I keep hearing from readers and listeners who want to hold workshops about the Four Tendencies.

    Some people are excited about the framework and want to spread the information to their team, clients, or employees.  They know that by taking the Four Tendencies into account, they can communicate more effectively, end procrastination, understand resistance, and generally get things done more easily.

    So...here it is! The Four Tendencies Workshop.

    This workshop is for you if you’d like to present an in-person workshop with a group of adults to teach them about my Four Tendencies personality framework.

    This workshop is designed for small-to-large groups of adults who want to learn how the Four Tendencies can help them improve their relationships with clients, co-workers, patients, students, trainees, friends, or family—as well as prevent conflict, improve procrastination, address burnout, promote understanding, and persuade effectively.

    Rather than just presenting the information from The Four Tendencies book, this workshop offers scenarios and opportunities to practice applying knowledge in pairs or small groups. It's a fun, high-energy, and very engaging experience.

    To facilitate this workshop, you don’t need expertise—only a knowledge of the participants and their goals, and a willingness to explore with them the applications of the Four Tendencies.

    Whether you’re a health-care professional, an in-house educator at a large corporation, an independent consultant helping small organizations with team building, a coach, pastor, teacher, or manager, this workshop provides all the materials you need to lead your group through a 1-, 2-, or 3-hour workshop about the Four Tendencies framework.

    Click here to learn more or register now.

    Note: If you're looking for a way to dive deeper into the Four Tendencies framework as an individual, then you'll want to consider my Four Tendencies video course (now open for enrollment!); this workshop was created for in-person group facilitators.

    I'm so happy to be able to offer this resource for people. And, I will give myself a gold star: this launch means I can cross another item off my "18 for 2018" list. #15 is accomplished!

    I hope you and your group find the workshop useful.

     

     
  • gretchenrubin 11:00:32 on 2018/08/28 Permalink
    Tags: , , , , , Stephen McCauley,   

    Have You Invoked Any of These Loopholes to Let Yourself Off the Hook? 


    Warning: preg_match_all(): Compilation failed: invalid range in character class at offset 7 in /homepages/23/d339537987/htdocs/pb/wp-content/themes/p2/inc/mentions.php on line 77

    I've very happy: I've discovered a new novelist whose work I love. I just finished Stephen McCauley's new book My Ex-Life, and I plan to work my way through all his novels. It's such a treat to discover a new writer.

    One of the many things that interested me in My Ex-Life was the depiction of the main character Julie's thoughts about smoking marijuana.

    Julie is getting a divorce from Henry, renting out rooms in her house on Airbnb, and the parent of a teenager. She smokes more pot than she should.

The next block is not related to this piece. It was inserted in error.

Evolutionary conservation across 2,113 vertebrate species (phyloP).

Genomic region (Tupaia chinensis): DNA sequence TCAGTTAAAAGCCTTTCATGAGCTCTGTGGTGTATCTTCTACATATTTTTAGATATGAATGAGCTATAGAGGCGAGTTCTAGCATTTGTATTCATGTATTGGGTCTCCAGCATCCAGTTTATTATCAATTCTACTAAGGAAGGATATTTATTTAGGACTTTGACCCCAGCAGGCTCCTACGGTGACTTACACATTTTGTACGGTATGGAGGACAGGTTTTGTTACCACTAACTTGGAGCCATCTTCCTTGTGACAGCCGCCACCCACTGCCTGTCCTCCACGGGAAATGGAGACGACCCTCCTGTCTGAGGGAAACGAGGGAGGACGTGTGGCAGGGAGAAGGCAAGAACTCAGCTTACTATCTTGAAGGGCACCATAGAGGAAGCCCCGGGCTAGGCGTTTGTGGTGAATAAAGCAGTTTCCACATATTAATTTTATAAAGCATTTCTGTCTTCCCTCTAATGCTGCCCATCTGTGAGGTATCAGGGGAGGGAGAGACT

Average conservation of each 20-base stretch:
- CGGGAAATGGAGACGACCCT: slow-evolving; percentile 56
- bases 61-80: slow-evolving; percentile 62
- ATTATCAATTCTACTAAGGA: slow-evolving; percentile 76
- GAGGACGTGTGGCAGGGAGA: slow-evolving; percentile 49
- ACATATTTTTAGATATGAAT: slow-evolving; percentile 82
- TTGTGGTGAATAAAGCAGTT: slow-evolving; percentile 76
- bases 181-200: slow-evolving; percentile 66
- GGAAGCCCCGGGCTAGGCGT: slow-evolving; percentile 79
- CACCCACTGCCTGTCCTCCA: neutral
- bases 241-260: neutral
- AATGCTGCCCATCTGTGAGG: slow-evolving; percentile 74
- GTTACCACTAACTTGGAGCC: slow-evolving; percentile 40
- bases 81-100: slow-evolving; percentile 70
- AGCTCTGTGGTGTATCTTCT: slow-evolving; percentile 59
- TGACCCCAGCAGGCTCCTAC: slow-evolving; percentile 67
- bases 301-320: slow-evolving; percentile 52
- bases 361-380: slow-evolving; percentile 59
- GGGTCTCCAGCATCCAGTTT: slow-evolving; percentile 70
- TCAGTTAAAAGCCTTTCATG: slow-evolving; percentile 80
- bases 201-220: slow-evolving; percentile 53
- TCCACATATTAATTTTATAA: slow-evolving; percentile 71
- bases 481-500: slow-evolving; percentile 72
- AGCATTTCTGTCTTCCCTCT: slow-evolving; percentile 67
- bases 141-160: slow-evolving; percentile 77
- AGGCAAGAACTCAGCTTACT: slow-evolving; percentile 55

As part of my work for Better Than Before, my book on how we make or break habits, I became very interested in the Strategy of Loophole-Spottinghow do we spot the loopholes that we invoke to let ourselves off the hook, when we want to indulge in a habit that we know we shouldn't?

    Julie is a master of loopholes. Do any of these justifications sound familiar?

    "She pulled out a joint. Anxiously awaiting for Henry to berate her wasn't doing anyone any good, and since she'd stopped smoking pot, it mattered less if she occasionally got stoned. Her slips were meaningless, parenthetical."

    "Rain was predicted for tomorrow, so why not enjoy the lovely evening in a calm frame of mind? Weather was a useful excuse for so many things in life."

    "She sat in the chair next to him...and pulled out a joint. 'Don't judge me,' she said. 'I stopped smoking a while ago, but I keep a little around to prove to myself I don't need it.'"

    The tricky thing about loopholes is that we often invoke them without even realizing it—we let ourselves off the hook so fast and with such confidence that we don't feel the pain of breaking our word to ourselves.

    By contrast, when we consciously realize that we're invoking a loophole, we're more able to resist.

    Eventually, Julie stops smoking pot.

    There are ten categories of loopholes, and most of us have a few favorites that we deploy most frequently.

    I most often invoke the false-choice loophole and the one-coin loophole. How about you?

    If you'd like to learn more about loophole-spotting, and about habit-formation in general, check out my book Better Than Before, where I describe the twenty-one strategies we can use to make or break our habits. (Can't resist mentioning: it was a New York Times bestseller.) You can learn more about the book here.

     
c
compose new post
j
next post/next comment
k
previous post/previous comment
r
reply
e
edit
o
show/hide comments
t
go to top
l
go to login
h
show/hide help
esc
cancel